While nineteen Member States of the European Union now use the euro, private initiatives for local currencies are multiplying everywhere.
A closed circuit
Make no mistake: the monetary and financial code establishes that only the Banque de France is authorized to issue banknotes which are legal tender, in other words euros.
Logical consequence: any merchant or company on the national territory is obliged to accept this currency, and only this one.
But nothing prevents an association or a community from inventing another medium capable of serving as a measure of values for local commercial exchanges.
Since 2014, the law has in fact recognized these local currencies as a legal means of payment, as soon as the structures of the social and solidarity economy are at the initiative.
However, they can only be used within the framework of an agreement between the different users and operate in a closed circuit.
In practice, it is therefore a question of using them for specific purchases and on a determined territory, most often a municipality or a grouping of municipalities.
You will therefore not be able to deposit these funds with your bank and they will never become part of the workings of the global banking system.
A united approach
Far from constituting a disadvantage, it is even the main argument advanced by the followers of these currencies, designed to support a social, solidarity, environmental and responsible approach.
In fact, since it can only be exchanged in a specific area, this money is essentially at the service of local commerce.
A good way to revitalize the economy of a territory and develop short consumption circuits.
Very popular, these local initiatives have thus taken the form of an activist and citizen approach.
Especially since all the euros exchanged in units of local currencies are invested in ethical finance through La Nef, Crédit coopératif or Crédit municipal.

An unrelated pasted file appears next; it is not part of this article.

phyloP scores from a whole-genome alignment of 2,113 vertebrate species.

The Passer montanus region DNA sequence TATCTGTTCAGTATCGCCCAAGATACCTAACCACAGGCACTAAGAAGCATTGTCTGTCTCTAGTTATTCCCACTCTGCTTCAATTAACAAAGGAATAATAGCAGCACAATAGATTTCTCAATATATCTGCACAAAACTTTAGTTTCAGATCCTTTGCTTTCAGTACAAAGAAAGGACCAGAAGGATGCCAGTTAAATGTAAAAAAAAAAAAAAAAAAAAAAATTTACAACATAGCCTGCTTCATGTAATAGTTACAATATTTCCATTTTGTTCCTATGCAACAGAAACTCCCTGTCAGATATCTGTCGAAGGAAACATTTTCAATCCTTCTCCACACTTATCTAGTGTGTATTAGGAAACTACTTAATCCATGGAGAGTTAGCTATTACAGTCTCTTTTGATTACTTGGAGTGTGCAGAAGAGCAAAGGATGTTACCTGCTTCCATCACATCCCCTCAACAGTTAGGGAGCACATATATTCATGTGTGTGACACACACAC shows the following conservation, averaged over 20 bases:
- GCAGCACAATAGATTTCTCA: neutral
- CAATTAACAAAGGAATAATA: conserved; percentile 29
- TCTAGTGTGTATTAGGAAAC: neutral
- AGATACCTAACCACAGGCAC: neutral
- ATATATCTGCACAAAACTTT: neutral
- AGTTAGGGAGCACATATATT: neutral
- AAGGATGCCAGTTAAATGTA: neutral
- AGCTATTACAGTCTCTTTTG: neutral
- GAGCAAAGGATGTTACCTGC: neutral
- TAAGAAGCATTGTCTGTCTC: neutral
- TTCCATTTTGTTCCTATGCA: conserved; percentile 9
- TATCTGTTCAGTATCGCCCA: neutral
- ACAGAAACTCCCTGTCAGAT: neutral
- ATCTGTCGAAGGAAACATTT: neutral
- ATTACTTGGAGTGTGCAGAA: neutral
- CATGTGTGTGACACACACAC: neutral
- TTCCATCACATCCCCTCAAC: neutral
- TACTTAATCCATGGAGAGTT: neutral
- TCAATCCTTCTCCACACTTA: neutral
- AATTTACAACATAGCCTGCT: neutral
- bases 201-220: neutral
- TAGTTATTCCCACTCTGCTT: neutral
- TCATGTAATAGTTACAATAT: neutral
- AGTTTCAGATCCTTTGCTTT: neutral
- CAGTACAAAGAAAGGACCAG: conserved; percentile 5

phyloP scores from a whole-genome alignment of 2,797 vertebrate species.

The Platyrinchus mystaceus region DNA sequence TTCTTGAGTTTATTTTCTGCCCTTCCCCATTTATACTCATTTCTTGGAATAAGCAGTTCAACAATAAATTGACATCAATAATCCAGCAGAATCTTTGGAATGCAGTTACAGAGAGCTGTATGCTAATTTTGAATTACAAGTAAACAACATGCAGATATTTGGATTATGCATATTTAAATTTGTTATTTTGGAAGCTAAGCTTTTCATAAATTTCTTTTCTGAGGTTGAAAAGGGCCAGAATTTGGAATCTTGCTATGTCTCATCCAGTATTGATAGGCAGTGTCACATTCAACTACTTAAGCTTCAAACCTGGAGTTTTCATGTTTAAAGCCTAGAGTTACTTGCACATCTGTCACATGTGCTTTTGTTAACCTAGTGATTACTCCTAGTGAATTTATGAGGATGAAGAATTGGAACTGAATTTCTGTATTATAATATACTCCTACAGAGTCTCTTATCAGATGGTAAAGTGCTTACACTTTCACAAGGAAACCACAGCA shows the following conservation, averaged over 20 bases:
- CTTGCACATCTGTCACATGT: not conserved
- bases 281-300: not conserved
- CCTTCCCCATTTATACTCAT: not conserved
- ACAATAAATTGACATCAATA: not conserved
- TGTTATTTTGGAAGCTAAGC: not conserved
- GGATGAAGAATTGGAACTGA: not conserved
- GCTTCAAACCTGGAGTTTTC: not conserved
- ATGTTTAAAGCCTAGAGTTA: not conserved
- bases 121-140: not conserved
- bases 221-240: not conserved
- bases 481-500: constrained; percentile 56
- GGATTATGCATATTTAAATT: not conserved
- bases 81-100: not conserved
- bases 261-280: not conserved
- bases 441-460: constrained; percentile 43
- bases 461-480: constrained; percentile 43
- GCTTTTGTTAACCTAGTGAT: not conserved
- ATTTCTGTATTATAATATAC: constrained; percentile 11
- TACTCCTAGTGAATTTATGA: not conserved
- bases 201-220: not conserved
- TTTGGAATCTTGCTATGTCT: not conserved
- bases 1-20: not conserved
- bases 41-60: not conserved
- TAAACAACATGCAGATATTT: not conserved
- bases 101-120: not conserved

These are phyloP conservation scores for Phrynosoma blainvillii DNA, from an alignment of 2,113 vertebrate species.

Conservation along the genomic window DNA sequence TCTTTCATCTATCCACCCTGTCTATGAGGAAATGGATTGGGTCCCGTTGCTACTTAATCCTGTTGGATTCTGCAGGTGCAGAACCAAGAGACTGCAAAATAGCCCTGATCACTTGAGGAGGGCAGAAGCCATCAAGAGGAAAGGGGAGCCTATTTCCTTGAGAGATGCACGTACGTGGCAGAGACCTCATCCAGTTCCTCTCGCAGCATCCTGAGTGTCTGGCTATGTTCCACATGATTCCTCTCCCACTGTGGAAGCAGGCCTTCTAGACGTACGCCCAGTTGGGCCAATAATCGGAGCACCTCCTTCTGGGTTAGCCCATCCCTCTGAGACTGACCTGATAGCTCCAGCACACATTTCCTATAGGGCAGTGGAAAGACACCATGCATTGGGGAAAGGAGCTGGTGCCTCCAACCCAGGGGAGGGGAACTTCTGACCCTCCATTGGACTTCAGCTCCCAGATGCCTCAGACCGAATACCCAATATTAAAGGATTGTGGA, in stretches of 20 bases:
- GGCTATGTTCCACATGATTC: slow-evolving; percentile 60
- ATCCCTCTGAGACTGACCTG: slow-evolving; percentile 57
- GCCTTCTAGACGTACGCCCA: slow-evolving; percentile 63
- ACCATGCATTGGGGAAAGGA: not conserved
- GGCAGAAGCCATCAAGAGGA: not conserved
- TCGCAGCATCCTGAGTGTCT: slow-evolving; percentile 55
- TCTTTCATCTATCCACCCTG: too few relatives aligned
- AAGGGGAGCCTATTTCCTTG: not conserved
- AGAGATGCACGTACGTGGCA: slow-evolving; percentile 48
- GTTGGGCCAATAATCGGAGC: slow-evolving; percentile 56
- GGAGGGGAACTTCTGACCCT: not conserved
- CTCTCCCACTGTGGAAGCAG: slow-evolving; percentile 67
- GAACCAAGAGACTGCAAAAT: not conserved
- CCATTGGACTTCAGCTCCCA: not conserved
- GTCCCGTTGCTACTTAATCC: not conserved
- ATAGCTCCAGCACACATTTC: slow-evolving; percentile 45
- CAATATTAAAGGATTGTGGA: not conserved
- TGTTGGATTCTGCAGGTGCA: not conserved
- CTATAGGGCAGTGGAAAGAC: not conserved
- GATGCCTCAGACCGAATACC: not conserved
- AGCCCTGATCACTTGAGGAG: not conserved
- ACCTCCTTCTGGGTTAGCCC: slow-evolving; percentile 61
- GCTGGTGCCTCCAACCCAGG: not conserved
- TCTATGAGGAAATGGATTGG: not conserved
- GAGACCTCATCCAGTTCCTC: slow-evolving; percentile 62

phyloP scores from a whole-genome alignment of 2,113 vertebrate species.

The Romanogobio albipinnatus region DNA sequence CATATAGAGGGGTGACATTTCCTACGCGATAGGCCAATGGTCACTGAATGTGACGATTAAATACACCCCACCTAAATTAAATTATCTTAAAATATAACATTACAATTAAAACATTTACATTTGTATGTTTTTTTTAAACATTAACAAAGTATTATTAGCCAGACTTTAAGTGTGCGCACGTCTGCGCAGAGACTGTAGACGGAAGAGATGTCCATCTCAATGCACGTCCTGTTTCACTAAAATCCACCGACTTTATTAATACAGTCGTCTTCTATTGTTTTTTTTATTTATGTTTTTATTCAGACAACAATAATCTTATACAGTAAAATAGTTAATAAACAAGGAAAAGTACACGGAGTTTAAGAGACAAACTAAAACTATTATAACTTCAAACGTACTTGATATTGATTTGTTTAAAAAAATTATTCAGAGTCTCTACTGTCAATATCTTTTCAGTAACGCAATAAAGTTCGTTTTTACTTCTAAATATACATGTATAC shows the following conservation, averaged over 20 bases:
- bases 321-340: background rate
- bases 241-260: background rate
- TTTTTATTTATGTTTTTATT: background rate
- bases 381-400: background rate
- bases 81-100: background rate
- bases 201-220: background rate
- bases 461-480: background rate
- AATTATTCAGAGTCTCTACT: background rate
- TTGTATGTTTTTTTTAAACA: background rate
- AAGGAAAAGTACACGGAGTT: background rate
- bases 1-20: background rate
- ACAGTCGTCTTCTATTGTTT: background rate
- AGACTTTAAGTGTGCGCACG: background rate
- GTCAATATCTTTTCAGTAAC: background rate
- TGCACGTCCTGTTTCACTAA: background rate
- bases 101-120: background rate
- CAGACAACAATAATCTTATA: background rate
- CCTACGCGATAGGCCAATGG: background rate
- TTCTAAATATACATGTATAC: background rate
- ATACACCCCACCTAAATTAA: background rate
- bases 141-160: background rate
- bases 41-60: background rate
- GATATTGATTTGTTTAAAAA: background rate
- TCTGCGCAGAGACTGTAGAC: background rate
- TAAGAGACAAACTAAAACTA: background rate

In practice, this money is used in a complementary way to the official currency.
Currency exchange offices are set up, most often in businesses where professionals and individuals can barter euros for local payment vouchers of the same value, in order to avoid the tedious conversion stage.
In the same vein of simplicity, cents are also returned in euros.
A multitude of currencies
France is said to have more than 80 local currencies, while a few thousand circulate globally. A pioneer in France, the Agir pour le vivant association created the bee in January 2010, in Villeneuve-sur-Lot. In this case, the participating companies sign a quality charter which commits them to respecting the environment, working conditions and the usefulness of their goods and services. In Toulouse, the sol-violet has been very successful since its launch in May 2011 as a “complementary and solidarity currency”.
The Eusko was launched in the same year in the Basque Country and has since grown by leaps and bounds, with over 2 million units in circulation.
Let us also quote the doume in the Puy-de-Dôme, the firefly in Ardèche or the gonette in Lyon, which listed more than 251,000 units in circulation in 2020. And, development of dematerialized payments requires, several of these currencies also offer a version digital.
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